People see a lot of job ads when they’re looking for work. If you’re following the best practices suggested by most — if not all — experts, you are looking for the right job. You should not be looking for just any job.
Some people may misinterpret that to mean they should look for the perfect job, but that’s probably not the best approach. After all, few jobs meet a person’s definition of perfect and it usually changes over time. A job that you think is perfect may eventually turn into a nightmare if a new manager takes the reins or working conditions change.
So, how do you know a job is right for you — even if it’s imperfect. I reached out to Lindsey Pollak, who is the author of Recalculating: Navigate Your Career Through the Changing World of Work. Pollak, who is a career and workplace expert, briefly talks in her book about embracing imperfect opportunities.
What should you expect from a job?
“What I mean by imperfect opportunities is that it can be really helpful in a job search or in your existing job to take the pressure off of perfection or the dream job concept,” Pollak told me. “It can be really stressful to find the perfect job or to have the idea that you have to love your job every day.”
Pollack said you should have measured expectations about the job you find. “If you expect every day to be perfect, you’re always going to be disappointed.”
Instead, she said it’s good to focus on finding a job that will let you keep learning and growing — even if you run into challenges along the way. A good question to ask yourself is if you’re building the skills that will be applicable to other opportunities.
“You never know what you can learn from an opportunity,” said Pollak.
How do you evaluate a job?
“The most important step — which I completely screwed up in my own career – is that you just have to start applying,” Pollak told me. “You never know which one will be the best fit until your start applying.”
One of the most important dynamics to keep in mind during a job search is that the hiring process is as much about you learning about employers as it is about them learning about you. Obviously, you have the opportunity to turn down the job even if it’s offered to you — for good reason.
Pollak also said it’s important to also research the company on your own, including looking up employees or past employees on LinkedIn and asking them questions.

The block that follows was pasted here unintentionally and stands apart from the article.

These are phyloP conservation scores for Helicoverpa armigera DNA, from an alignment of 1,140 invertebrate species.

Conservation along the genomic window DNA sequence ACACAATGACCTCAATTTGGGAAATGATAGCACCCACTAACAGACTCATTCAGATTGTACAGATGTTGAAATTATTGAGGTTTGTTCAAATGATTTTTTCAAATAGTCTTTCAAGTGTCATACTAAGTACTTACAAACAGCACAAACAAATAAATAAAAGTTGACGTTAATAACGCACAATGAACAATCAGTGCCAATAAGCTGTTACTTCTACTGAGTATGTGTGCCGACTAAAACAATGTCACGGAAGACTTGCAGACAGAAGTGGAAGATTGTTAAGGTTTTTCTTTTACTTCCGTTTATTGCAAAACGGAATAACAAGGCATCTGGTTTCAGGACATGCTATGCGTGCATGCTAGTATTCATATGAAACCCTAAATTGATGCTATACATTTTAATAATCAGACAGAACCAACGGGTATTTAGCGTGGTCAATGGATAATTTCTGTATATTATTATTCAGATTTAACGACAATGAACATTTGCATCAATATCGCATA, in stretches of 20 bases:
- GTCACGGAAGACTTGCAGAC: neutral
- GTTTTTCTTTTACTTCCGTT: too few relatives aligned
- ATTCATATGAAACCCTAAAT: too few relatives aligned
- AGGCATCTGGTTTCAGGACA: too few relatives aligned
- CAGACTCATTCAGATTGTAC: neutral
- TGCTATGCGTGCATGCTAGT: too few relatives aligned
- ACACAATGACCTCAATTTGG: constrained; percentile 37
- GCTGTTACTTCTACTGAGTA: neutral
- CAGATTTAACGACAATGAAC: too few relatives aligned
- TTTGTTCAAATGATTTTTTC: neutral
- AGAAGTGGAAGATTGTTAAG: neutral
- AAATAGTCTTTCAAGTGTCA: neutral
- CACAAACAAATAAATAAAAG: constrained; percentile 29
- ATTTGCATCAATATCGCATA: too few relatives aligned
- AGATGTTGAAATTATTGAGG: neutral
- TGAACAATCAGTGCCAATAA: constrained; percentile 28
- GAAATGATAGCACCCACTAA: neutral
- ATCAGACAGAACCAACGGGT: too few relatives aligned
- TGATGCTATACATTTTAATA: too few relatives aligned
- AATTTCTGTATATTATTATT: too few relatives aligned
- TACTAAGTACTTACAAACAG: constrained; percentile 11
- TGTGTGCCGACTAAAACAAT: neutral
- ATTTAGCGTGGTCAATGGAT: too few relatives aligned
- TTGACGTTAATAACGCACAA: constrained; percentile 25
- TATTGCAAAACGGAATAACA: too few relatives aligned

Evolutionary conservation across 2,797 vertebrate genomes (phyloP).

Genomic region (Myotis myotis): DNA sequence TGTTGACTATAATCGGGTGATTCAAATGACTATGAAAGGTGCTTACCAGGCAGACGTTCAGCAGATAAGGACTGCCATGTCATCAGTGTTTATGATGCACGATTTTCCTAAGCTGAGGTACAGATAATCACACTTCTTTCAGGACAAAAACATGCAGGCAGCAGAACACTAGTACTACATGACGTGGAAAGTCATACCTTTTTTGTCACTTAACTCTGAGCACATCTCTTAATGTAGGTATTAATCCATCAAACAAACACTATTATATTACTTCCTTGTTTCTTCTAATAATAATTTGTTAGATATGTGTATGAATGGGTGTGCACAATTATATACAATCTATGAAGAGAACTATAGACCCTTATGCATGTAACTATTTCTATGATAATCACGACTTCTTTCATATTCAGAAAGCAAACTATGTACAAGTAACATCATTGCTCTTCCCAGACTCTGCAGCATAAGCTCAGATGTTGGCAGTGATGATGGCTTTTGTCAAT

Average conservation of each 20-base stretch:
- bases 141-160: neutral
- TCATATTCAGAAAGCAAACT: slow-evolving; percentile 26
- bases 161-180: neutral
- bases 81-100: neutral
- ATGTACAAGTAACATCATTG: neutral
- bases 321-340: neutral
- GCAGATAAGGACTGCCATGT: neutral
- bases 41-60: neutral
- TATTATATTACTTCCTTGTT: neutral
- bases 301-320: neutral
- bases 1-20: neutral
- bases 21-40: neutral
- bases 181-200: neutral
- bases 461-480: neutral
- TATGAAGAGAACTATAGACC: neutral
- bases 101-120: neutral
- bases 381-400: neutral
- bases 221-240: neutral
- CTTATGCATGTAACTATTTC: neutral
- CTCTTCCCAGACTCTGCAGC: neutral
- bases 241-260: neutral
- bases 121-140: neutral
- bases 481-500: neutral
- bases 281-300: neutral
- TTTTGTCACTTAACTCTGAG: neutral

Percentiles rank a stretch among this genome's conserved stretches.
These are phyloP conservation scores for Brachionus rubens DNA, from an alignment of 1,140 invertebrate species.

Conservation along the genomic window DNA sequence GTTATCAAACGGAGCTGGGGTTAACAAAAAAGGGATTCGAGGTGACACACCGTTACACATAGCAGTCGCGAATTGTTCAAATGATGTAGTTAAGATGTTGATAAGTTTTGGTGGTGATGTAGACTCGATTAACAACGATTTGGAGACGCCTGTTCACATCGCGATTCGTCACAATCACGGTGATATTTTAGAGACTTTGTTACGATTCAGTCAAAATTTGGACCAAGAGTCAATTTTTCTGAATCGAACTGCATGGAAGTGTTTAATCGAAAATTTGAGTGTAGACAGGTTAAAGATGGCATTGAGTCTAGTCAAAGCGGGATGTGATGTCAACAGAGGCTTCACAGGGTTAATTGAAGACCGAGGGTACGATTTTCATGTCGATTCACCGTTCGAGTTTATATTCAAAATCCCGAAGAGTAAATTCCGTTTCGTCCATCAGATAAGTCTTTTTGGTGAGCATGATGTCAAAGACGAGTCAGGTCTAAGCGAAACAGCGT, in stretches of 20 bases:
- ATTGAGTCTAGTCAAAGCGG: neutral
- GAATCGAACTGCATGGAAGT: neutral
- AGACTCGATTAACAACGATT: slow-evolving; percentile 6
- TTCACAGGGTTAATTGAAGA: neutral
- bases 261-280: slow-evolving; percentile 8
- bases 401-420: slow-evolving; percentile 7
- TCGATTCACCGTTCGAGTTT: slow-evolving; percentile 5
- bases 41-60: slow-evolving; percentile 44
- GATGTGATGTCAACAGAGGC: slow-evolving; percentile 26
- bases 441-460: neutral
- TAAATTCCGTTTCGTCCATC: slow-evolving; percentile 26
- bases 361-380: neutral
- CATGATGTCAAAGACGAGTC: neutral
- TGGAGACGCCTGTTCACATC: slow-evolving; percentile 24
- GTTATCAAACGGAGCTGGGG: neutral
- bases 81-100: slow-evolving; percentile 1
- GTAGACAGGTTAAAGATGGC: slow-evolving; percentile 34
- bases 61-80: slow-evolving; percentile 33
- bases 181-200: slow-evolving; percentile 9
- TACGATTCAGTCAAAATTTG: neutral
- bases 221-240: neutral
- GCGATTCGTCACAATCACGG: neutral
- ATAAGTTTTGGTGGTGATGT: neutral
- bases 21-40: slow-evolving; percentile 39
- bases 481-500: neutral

Something else to keep in mind is what Pollak called your “non-negotiables,” which are the things you must get out of a job and employer.
For example, you may need a certain salary or a specific work arrangement to say yes to a job.
“Don’t bend on that, but you might need to bend on something else to get a job.”
Pollak said it’s important to limit your non-negotiables to only a few items. “It can’t be 10 things.”
Taking the plunge
You’ll ultimately need to decide whether to accept or reject a job. In her experience, Pollak said she’s seen more issues arise from people who hedge or wait too long to make a decision about an offer. “I think sometimes you have to trust your gut.”
Again, you need to have measured expectations about how much you’ll enjoy your job from day to day. In most cases, you can likely take actions on your own to increase how much you like the job, said Pollak. One strategy is to focus on how the job is moving your forward in your career.
Of course, there are exceptions. Issues such as a toxic boss, discrimination or harassment could cause a larger issue that would need to be addressed.
If you really can’t make the job work for you, Pollak said the good news is that norms have changed a lot over the years and job hopping isn’t as much of a red flag on resumes or profiles as it used to be.
“When I started working in the late 1990s and early 2000s, you would essentially be blackballed if you left a job early in your career, but I think that’s gone,” she said. “I think that stigma is far less than it used to be.”
Of course, you don’t want to make a habit of it, Pollak added.